More than one-third of adults over the age of 65 fall each year, and about 2.1 million adults over 65 are treated in emergency rooms for injuries after a fall every year. These falls mean more pain, broken bones, and increased medical expenses. Among older adults, falls are the leading cause of injury-related death, nonfatal injuries, and hospital admissions for trauma. Here’s how you can prevent falls in the first place.

Be proactive

Some health conditions may cause dizziness or loss of balance, and if you’ve ever fallen before you’re more prone to fall again. Medications you’re taking also may make you dizzy or light-headed. Talk with your doctor about your risk, and make a fall prevention plan, mapping out problematic areas of your home, reducing usage of medicines that cause balance issues, etc.

Make your home fall safe

Because you spend most of your time in your home, it’s important that you’re safe there. Keep the floor clear of shoes, cords, magazines, and anything else that might be a tripping risk. Brightly light your rooms so that you can see any risky spots. Keep a wide walking path around tables and chairs, and secure any rugs with non-slip pads. If you have any stairs, put in a handrail so you’ll have something to grip.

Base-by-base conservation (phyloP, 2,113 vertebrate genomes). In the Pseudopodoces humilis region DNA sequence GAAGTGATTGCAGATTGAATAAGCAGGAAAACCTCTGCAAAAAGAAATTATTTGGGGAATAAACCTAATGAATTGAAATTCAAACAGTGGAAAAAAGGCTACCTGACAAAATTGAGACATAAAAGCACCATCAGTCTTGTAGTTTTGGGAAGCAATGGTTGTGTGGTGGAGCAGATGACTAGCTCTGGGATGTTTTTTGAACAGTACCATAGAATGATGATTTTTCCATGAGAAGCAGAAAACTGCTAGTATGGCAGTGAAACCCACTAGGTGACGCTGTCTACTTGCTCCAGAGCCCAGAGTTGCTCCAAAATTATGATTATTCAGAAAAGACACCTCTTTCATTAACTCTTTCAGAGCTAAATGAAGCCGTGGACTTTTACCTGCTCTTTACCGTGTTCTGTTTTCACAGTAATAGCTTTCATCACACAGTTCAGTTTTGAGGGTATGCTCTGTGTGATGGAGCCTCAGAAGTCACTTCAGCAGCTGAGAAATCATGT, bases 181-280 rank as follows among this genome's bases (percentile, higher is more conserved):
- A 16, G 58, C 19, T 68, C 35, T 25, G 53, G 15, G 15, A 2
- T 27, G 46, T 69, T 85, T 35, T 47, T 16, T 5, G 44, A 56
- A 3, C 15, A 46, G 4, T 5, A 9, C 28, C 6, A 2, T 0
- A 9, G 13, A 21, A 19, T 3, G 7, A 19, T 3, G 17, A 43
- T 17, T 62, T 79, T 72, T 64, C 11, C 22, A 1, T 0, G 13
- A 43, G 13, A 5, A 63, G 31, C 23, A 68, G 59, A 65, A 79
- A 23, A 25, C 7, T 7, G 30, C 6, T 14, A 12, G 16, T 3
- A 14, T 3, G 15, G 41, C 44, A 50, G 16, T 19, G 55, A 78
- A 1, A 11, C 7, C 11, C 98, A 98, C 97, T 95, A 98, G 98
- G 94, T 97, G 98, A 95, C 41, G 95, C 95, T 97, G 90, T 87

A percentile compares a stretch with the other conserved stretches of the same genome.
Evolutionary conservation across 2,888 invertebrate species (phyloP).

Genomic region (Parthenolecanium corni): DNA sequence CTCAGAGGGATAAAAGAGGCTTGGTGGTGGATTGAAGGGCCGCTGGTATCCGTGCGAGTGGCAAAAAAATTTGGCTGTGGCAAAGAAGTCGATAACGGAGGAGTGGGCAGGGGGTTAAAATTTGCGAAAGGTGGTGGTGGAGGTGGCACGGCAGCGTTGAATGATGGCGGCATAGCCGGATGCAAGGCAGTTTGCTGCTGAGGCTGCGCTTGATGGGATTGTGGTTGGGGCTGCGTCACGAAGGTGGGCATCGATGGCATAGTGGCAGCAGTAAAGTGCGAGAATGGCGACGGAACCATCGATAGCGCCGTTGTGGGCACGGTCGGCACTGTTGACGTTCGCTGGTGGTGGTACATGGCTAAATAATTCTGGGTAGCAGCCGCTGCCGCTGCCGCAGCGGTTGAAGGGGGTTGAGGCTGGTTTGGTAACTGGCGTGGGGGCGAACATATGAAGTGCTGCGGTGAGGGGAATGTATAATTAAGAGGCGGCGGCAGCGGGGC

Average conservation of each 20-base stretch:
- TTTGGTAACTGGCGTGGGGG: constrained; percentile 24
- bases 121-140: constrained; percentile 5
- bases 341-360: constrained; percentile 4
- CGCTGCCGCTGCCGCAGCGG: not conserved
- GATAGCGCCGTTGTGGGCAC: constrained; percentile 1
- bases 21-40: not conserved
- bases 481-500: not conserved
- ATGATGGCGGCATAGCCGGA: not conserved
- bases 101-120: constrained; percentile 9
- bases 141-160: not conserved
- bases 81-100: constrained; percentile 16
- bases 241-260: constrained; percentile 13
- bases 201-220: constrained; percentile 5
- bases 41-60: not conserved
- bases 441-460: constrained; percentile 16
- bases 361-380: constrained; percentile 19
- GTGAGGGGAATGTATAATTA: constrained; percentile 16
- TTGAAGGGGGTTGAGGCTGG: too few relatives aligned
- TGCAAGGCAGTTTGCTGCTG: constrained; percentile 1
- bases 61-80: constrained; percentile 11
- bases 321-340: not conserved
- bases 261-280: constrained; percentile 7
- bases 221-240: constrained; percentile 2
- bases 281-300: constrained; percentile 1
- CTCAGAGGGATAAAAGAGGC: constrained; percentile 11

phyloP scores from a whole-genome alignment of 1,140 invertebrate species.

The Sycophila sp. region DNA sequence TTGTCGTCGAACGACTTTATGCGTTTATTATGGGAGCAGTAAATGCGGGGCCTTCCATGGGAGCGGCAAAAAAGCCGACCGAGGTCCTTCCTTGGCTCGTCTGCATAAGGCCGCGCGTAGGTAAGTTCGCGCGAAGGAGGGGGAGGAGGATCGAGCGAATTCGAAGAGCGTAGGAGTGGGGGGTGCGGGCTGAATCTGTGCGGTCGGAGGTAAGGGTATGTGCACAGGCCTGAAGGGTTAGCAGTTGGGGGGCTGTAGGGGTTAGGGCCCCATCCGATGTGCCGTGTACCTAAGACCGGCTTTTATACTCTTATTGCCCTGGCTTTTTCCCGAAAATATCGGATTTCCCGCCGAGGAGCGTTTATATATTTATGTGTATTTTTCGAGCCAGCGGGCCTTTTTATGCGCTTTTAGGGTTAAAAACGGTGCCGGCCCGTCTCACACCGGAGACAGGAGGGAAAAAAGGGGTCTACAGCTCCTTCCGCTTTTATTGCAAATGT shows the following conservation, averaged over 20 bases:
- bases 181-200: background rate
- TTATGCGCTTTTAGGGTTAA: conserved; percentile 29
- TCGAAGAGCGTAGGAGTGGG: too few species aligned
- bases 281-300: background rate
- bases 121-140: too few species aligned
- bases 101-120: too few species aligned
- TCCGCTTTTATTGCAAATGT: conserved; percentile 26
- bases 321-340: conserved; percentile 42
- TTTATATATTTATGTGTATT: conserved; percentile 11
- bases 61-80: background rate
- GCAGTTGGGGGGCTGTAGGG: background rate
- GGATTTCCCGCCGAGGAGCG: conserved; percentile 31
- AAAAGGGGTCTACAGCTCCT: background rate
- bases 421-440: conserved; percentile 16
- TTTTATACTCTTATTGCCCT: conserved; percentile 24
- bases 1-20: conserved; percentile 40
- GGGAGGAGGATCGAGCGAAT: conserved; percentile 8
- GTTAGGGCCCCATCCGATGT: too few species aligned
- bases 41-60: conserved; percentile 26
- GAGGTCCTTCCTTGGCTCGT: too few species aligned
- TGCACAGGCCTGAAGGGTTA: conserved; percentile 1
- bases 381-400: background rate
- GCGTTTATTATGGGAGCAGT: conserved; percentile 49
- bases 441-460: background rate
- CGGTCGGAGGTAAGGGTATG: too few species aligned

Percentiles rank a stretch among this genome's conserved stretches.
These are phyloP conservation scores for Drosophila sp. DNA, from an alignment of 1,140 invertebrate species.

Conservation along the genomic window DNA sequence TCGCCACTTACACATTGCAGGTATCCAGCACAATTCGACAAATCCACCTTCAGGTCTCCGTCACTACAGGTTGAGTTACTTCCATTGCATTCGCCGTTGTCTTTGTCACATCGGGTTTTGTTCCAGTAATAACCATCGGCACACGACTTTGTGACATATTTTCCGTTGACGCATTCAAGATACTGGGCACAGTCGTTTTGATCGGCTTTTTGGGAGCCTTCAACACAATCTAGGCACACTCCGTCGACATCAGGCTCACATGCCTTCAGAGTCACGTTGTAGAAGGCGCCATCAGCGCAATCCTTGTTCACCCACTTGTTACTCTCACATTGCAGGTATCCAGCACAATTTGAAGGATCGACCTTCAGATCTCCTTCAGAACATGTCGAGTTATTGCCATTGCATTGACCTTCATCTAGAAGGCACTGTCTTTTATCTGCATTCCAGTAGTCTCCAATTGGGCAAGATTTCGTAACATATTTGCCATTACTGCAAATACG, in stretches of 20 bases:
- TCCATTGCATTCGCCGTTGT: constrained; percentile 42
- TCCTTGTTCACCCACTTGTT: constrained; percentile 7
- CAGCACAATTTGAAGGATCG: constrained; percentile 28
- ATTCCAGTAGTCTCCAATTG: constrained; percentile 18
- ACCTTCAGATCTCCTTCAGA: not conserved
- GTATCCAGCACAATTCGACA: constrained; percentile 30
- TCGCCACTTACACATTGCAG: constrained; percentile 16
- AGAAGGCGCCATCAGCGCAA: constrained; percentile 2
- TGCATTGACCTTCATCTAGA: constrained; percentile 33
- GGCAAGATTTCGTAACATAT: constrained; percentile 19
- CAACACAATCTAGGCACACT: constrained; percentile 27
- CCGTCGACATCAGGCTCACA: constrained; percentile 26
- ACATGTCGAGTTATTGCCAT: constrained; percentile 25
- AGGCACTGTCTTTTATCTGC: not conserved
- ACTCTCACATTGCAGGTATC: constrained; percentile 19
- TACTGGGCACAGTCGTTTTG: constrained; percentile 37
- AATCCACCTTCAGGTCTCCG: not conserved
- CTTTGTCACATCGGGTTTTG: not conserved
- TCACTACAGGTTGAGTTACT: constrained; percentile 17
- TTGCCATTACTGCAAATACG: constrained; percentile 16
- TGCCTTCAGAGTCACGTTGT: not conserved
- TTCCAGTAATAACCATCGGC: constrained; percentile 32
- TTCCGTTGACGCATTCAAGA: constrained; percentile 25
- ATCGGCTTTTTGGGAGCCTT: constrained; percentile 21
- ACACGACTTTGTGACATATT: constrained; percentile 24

Stay physically active

Exercise such as walking, gentle stretching, yoga, or bicycling can improve strength, balance, and coordination.

Be shoe smart

High heels, flip-flops, and sandals are out. Lace-up shoes with ankle support, shoes with low heels, and shoes with rubber soles are best. It’s a good idea to have your feet measured and have shoes fitted by a trained specialist to ensure you’re getting the best shoes for your feet.